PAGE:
I love listening to the sounds of the birds chirping away in the garden and we are lucky to have a good variety of feathery visitors. Just recently our daughter spotted a Bullfinch which we were all very excited about as we hear they are on the decline. Seeing this colourful bird has sparked our daughters’ interest in identifying the birds that visit our garden and we often find her sitting at the window with her binoculars and bird book looking at the blue tits and robins.
Inspired by our daughters’ interest in birds I decided to make two simple activities to teach children to identify the most common birds we see whilst gardening or out on nature walks.
The first activity I made was a very basic “mix and match memory British Birds” game and the second is a “Bird Watching Checklist” activity sheet which can both be downloaded for you to use with your own children.
Mix and match memory game – British Birds
This activity is for parents and children to play together using six of the birds regularly seen in British gardens. Playing this game will give you a chance to talk about what each of these bird looks like and what their names are. When I did this with my daughter, I planned ahead and did a little research into what each bird likes to eat as this is often the question my daughter asks. I’ve written a short description about each bird below.
Common garden birds
The Bullfinch can be seen all year round in the UK although they are a shy breed the bright red breast and grey back of a male make them easy to identify if you are lucky to see one. Bullfinches love to feed on berries, the buds of trees and in Spring they will catch insects to feed their young. If you want to encourage Bullfinches to your garden it is suggested that you grow thick shrubs as they like dense shelter and leave out sunflower hearts for them to feed on.
Goldfinches are less likely to be seen all year round in the UK as many do migrate as far south as Spain in Winter. They have a bright red face and yellow streak on the wing and both sexes are similarly coloured. Goldfinches have a long beak that allows them to reach seeds from thistles that would normally be out of reach. It is reported that the Goldfinch population is on the increase thanks to people leaving food out on bird tables during Winter. If you want to help feed the goldfinch over Winter then a bird feeder filled with Niger seeds will keep them happy.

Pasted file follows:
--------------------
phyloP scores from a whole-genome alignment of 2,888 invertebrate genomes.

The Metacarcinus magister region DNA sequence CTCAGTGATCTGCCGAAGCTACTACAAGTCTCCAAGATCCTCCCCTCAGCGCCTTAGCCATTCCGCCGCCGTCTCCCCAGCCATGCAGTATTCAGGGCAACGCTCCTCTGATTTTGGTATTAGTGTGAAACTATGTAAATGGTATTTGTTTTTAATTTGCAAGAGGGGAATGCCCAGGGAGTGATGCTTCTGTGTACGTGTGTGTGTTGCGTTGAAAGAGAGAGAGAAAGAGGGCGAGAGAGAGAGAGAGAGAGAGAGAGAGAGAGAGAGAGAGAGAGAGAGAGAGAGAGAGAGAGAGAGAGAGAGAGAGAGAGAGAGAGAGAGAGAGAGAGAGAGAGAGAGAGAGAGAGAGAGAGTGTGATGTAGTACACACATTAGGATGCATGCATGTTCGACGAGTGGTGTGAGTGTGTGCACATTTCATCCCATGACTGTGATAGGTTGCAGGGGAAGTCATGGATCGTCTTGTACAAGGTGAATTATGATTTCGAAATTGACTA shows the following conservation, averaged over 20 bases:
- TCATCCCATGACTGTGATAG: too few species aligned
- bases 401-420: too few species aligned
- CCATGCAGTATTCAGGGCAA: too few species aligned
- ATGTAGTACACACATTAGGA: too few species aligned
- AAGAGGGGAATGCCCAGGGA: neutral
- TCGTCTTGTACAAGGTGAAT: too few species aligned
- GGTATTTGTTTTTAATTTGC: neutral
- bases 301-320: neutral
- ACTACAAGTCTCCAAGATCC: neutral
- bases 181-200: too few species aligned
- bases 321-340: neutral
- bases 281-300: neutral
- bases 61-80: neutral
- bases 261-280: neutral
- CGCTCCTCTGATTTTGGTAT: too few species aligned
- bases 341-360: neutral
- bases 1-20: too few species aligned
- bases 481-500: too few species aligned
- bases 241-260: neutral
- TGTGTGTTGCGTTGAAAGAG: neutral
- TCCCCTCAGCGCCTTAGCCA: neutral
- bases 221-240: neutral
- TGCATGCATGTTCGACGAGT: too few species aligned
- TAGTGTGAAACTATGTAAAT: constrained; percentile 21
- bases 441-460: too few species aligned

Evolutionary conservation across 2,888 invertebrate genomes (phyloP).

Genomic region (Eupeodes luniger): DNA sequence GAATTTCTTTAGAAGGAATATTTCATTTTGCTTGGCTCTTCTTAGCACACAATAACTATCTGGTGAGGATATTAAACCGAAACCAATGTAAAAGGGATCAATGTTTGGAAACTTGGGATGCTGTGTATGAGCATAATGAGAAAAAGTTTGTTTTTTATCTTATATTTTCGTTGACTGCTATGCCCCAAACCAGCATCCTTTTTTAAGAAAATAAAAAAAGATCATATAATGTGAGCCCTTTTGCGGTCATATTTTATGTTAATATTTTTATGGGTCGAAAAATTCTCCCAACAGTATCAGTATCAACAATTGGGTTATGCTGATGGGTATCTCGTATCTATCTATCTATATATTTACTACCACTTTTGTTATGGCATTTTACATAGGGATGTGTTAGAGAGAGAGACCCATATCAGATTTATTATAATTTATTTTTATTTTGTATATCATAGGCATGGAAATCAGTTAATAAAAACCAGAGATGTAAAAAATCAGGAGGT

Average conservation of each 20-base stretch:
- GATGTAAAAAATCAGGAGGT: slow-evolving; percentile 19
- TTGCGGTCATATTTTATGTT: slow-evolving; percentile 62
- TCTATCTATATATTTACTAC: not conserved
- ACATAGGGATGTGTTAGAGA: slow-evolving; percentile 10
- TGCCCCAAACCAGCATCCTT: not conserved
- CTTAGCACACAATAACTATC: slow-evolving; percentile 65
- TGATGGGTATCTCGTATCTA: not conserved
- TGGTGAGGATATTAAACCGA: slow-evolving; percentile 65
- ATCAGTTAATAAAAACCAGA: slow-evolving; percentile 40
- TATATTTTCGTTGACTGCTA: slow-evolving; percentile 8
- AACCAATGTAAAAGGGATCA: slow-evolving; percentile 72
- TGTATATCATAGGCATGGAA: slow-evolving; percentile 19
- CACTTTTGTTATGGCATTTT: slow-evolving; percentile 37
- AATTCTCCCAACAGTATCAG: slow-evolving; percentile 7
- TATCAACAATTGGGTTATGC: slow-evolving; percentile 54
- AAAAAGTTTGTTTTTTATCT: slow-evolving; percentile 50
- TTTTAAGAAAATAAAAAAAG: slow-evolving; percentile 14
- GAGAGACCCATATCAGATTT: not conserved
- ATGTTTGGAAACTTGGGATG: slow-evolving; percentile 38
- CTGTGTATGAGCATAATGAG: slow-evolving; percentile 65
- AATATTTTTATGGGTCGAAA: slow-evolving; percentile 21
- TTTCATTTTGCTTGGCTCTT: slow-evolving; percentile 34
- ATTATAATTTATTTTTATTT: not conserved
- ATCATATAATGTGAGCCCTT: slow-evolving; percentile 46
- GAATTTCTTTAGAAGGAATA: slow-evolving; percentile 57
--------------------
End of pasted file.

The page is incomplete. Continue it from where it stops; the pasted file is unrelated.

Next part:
The Robin is the gardeners favourite bird and I’ve noticed one of the first birds children can correctly identify. The bright red breast and dumpy brown body of the robin is a common sight all over the UK. Robins like to feed on worms, seeds, fruits and insects and if you do want to leave food out for the robins in your garden you must remember that they are ground feeders. Robins like their feet on the ground and will really only feed from seed trays, bird houses or bird feeders with a perch.
The bright blue cap makes the Blue Tit recognisable from other tits and they can be found all year round in the UK. During Winter when the search for food becomes harder family flocks are known to group up with other tits to search for food. They like to feed on insects, caterpillars, seeds and nuts. Peanut granules are a great bird food to leave out for Blue tits as they are packed with proteins that will give them lots of energy.
Wood Pigeons are the largest breed of pigeon and are easily identifiable by their white neck patch and green border. If you are having trouble spotting one, keep an ear out as they take flight noisily. Wood Pigeons eat cabbages, sprouts, peas, seeds, nuts and berries and are one of few birds that thrive in intensively farmed countryside.
Magpies are unmistakable with their contrasting black and white plumage, long tails and distinctive “chak chak chak” call. Magpies are scavengers and their sharp cutting edge bill can be used for cutting the flesh of small mammals, digging up invertebrates and picking fruit.
British bird watching activity sheet
I find that children love any activity that involves ticking a sheet so I have put together this Bird watching check list for them to carry whilst bird watching. You can download a copy for your children by clicking the link.
We hope that you enjoy these activities with you children. Please join us on social media and share with us the birds that you have spotted.